White House Predicts $427 Billion Deficit, Including New War Costs

By EDMUND L. ANDREWS and JOHN O'NEIL

New York Times

January 26, 2005

WASHINGTON, Jan. 25 - White House officials predicted this afternoon that the budget deficit would hit a record $427 billion this year, including an additional $80 billion that President Bush will ask for mostly to cover the costs of the war in Iraq.

White House officials said today that they were still on track to fulfill Mr. Bush's campaign promise of cutting the budget deficit in half by 2009.

But the administration is already well behind on its goal. The White House predicted last summer that the budget deficit would decline in 2005 and continue to sink after that.

The officials said Mr. Bush would ask Congress next month for the extra $80 billion when he submits his budget next month for fiscal 2006. The new request would bring total costs of the war to more than $200 billion by the end of this year, with spending likely to continue at near current levels through at least 2006.

The new estimate calls for the budget to climb slightly, and a new report earlier today by the nonpartisan Congressional Budget Office shows that deficits will remain above $350 billion through 2009 and climb sharply after that.

The Congressional Budget Office estimated that continued costs of the war in Iraq and other aspects of the war on terrorism could add $285 billion over the next five years.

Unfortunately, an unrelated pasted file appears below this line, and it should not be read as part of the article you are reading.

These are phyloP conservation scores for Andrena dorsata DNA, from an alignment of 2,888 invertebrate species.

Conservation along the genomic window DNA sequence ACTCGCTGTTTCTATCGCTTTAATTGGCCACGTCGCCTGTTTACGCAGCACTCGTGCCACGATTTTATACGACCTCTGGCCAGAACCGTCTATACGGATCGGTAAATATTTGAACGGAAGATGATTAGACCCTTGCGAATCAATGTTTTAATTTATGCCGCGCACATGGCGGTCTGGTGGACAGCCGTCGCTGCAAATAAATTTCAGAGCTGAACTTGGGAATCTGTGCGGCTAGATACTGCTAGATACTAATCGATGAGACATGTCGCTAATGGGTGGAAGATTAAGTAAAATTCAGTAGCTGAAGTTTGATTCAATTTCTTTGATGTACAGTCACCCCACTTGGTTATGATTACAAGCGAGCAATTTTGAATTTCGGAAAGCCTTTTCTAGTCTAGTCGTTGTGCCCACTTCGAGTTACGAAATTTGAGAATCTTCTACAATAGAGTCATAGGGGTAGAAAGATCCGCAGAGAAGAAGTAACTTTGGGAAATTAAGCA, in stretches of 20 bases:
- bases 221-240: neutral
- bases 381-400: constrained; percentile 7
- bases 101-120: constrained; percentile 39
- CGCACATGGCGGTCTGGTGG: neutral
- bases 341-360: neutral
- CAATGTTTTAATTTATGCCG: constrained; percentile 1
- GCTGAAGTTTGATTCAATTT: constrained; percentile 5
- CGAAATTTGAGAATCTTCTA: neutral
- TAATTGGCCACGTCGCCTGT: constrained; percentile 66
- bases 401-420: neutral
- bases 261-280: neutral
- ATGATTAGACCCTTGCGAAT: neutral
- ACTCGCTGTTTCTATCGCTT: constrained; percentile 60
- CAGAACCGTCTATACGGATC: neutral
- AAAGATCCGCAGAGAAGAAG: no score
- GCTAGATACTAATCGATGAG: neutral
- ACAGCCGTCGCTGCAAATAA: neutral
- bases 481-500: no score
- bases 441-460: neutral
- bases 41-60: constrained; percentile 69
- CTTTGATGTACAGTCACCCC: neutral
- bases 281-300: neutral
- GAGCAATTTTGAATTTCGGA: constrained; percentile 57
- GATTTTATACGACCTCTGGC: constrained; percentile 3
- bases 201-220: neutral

The congressional agency also noted deficits would climb much more sharply in the subsequent five years. Extending Mr. Bush's tax cuts would cost $1.8 trillion over the next 10 years. Preventing an expansion of the alternative minimum tax, a parallel tax that was designed to prevent wealthy people from taking advantage of loopholes, would cost about $500 billion.

Even without the wars in Iraq and Afghanistan, and despite expectations of strong economic growth over the next two years, the Congressional Budget Office said the federal budget outlook worsened since last year.

Congressional analysts predicted that interest costs on the federal debt will double over the next decade to more than $300 billion a year.

Democrats quickly seized on both the administration's announcement and the new congressional report, accusing Mr. Bush of making things worse by pushing for big tax cuts at a time of war.

"The administration remains in denial about these fiscal results," said Representative John W. Spratt, Democrat of South Carolina and the ranking Democrat on the House Budget Committee.

The White House defended its fiscal record, and the presidential spokesman, Scott McClellan, said at a news briefing today that the president's deficit-reduction plan was "based on strong economic growth and spending restraint."